The government knows that accepting such a deal means no deal with the EU. US food rules are incompatible with EU standards. In the leaked documents, US officials remark that “there would be all to play for in a No Deal situation”. I suspect our government sees it the same way. The pigheaded obstructionism of the UK in the current EU talks is at stark odds with its willingness to prostrate itself before US power. Dominic Cummings says he intends to stay in his post for the next six months. In other words, he will stay for long enough to ensure that the transition period is not extended, making a no deal Brexit more likely.
Just as Trump seeks to erase Obama’s legacy, Johnson and Cummings seek to erase Clement Attlee’s much deeper legacy. It’s not about sovereignty. It’s not about taking back control. It’s not about British values or British autonomy. It’s about locking deregulation and the demolition of public services in place, by means that cannot be challenged by either people or Parliament. The combination of a no deal Brexit and a coercive US trade agreement will allow the government to rip down a wide range of rules and protections, creating a paradise for the disaster capitalists funding the party, and hell for the rest of us.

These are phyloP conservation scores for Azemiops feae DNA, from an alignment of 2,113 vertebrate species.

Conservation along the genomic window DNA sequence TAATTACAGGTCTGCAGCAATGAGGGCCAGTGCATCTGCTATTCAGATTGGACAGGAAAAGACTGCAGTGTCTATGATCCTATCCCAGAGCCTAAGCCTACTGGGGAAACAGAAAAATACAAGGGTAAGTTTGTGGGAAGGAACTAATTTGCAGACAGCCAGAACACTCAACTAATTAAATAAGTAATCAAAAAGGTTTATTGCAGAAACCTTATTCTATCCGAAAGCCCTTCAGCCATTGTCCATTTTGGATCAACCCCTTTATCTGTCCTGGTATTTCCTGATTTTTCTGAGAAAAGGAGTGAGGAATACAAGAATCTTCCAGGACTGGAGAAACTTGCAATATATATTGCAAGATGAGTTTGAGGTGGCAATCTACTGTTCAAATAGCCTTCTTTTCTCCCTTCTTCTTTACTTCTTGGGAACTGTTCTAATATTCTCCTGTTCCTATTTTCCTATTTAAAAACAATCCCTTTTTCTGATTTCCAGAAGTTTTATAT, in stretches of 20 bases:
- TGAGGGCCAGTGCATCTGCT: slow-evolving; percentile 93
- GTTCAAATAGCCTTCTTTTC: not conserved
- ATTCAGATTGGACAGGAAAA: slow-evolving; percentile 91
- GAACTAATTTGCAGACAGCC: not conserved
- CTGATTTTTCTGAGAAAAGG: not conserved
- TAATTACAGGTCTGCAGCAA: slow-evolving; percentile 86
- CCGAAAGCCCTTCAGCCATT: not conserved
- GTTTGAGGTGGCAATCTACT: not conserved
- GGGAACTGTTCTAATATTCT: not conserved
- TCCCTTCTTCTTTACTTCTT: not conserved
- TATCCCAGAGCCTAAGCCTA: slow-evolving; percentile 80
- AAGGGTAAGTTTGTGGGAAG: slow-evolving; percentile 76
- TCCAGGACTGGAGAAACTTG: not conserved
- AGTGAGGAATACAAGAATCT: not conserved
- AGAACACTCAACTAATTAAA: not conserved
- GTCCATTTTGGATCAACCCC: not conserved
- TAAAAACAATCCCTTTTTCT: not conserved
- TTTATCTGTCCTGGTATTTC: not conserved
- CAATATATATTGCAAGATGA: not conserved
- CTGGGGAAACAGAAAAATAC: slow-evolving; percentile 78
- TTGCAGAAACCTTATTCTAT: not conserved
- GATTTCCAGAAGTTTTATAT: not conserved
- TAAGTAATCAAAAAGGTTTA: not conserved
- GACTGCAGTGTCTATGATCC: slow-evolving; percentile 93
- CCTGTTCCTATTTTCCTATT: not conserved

They intend to pursue this agenda regardless of the pandemic, regardless of a petition that has already gained 800,000 signatures, regardless of the economic and political harm it might do. This is their game, and we must use every democratic means to stop it.
GAME OF CHICKEN
"Global trade once made us rich. Now it unleashes a full-spectrum assault on our well-being." - George Monbiot (26th July 2017)
What’s wrong with chlorinated chicken? It’s not as if chlorine is absent from our lives: we drink it in tap water every day. Surely it’s a small price to pay for the trade deal with the US the British government seeks? There are several answers to this question, that range from the instrumental to the existential. Let’s begin with the immediacies.
Washing chicken carcasses with chlorine allows farmers and processors to save the money they might have spent on systemic sanitation, throughout the chicken’s life and death. You need only dunk the meat in a chlorine bath to kill any accumulated germs. Does it work? It is true to say that rates of foodborne illness are similar between the EU and North America*. But chlorine-washed chicken, remarkably, could be the least offensive of the US meat regulations a trade deal might force us to adopt. It has been pushed to the fore because it’s less politically toxic than the issues hiding behind it.